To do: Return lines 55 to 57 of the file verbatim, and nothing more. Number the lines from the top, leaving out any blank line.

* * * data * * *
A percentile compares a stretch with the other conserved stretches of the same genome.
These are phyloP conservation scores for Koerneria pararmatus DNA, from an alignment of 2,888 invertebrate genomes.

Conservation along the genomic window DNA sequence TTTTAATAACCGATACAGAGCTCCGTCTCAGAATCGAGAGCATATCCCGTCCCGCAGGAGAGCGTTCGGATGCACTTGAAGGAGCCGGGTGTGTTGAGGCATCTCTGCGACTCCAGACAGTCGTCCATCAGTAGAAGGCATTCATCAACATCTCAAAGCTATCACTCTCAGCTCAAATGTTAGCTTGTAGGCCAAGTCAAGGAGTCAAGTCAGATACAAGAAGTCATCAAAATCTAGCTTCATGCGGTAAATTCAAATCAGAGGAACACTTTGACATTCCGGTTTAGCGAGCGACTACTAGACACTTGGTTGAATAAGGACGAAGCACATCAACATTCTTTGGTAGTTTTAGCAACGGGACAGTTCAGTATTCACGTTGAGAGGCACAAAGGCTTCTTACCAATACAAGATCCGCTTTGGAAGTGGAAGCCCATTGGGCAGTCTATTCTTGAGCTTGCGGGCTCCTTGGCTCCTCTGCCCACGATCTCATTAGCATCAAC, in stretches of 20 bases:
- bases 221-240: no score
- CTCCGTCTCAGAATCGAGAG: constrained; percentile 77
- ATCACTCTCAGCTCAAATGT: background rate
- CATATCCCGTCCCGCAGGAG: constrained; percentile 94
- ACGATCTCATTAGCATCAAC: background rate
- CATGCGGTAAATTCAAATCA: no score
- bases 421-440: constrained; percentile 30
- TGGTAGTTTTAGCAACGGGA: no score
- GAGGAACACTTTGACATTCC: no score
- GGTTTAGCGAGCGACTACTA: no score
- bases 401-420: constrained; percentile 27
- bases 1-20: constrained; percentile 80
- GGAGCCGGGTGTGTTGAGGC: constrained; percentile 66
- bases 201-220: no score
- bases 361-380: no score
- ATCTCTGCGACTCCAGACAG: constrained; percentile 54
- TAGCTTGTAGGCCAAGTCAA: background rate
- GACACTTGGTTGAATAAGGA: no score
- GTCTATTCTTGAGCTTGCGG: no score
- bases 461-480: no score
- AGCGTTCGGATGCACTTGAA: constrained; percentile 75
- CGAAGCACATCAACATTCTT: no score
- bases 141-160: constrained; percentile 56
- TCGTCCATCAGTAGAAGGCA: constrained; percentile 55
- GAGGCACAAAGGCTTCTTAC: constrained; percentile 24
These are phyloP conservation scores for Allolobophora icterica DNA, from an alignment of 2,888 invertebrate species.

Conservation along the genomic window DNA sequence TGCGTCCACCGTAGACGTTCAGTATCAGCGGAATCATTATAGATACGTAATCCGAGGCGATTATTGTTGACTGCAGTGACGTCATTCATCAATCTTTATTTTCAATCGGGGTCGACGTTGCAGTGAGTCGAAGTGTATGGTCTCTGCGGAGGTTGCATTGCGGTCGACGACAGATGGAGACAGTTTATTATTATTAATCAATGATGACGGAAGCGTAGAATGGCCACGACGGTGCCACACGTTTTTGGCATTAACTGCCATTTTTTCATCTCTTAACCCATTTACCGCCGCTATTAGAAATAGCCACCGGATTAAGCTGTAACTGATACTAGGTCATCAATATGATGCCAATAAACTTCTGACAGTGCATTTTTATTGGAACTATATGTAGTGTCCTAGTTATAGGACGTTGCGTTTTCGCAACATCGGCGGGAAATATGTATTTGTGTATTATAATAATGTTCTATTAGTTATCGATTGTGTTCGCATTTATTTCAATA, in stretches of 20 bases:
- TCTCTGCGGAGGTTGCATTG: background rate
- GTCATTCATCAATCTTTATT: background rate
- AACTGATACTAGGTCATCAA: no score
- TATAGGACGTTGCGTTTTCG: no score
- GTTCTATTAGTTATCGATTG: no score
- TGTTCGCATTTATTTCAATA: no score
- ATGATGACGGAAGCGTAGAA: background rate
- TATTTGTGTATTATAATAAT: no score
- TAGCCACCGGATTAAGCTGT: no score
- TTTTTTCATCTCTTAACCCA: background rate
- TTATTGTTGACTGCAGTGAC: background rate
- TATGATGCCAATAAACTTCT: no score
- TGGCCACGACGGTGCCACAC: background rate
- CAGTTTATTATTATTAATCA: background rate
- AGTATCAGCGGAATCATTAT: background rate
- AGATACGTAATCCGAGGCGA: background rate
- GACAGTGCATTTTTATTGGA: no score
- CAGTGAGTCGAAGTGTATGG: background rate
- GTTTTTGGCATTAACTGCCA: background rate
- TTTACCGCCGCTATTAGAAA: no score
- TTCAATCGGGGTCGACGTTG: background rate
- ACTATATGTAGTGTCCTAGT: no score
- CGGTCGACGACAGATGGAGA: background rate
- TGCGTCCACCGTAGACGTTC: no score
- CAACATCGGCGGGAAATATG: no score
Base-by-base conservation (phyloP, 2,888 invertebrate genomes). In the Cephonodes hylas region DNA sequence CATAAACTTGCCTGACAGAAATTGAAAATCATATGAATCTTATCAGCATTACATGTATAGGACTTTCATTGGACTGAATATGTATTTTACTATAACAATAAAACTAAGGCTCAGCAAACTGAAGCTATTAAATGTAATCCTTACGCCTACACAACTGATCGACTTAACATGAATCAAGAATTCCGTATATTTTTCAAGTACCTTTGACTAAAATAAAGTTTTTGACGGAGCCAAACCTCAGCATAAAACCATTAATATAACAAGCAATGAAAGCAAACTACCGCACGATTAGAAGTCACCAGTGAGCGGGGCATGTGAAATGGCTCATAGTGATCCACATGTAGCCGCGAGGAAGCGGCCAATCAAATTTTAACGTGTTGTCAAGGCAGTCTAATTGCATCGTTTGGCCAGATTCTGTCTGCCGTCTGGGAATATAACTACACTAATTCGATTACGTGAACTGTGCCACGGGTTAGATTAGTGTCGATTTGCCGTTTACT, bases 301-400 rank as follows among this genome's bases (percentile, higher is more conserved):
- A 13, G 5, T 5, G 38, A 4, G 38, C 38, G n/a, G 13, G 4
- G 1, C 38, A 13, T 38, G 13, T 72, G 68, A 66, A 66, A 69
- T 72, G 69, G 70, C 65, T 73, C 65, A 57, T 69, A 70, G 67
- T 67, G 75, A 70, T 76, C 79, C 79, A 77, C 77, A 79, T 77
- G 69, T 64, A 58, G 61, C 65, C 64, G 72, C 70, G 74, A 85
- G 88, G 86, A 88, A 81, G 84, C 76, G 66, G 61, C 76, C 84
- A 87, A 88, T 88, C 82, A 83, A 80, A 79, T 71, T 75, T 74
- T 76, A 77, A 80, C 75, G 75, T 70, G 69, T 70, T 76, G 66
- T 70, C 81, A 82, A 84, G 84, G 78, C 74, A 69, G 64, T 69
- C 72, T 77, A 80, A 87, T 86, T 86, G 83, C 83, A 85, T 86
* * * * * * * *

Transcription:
- CAACATCGGCGGGAAATATG: no score
Base-by-base conservation (phyloP, 2,888 invertebrate genomes). In the Cephonodes hylas region DNA sequence CATAAACTTGCCTGACAGAAATTGAAAATCATATGAATCTTATCAGCATTACATGTATAGGACTTTCATTGGACTGAATATGTATTTTACTATAACAATAAAACTAAGGCTCAGCAAACTGAAGCTATTAAATGTAATCCTTACGCCTACACAACTGATCGACTTAACATGAATCAAGAATTCCGTATATTTTTCAAGTACCTTTGACTAAAATAAAGTTTTTGACGGAGCCAAACCTCAGCATAAAACCATTAATATAACAAGCAATGAAAGCAAACTACCGCACGATTAGAAGTCACCAGTGAGCGGGGCATGTGAAATGGCTCATAGTGATCCACATGTAGCCGCGAGGAAGCGGCCAATCAAATTTTAACGTGTTGTCAAGGCAGTCTAATTGCATCGTTTGGCCAGATTCTGTCTGCCGTCTGGGAATATAACTACACTAATTCGATTACGTGAACTGTGCCACGGGTTAGATTAGTGTCGATTTGCCGTTTACT, bases 301-400 rank as follows among this genome's bases (percentile, higher is more conserved):
- A 13, G 5, T 5, G 38, A 4, G 38, C 38, G n/a, G 13, G 4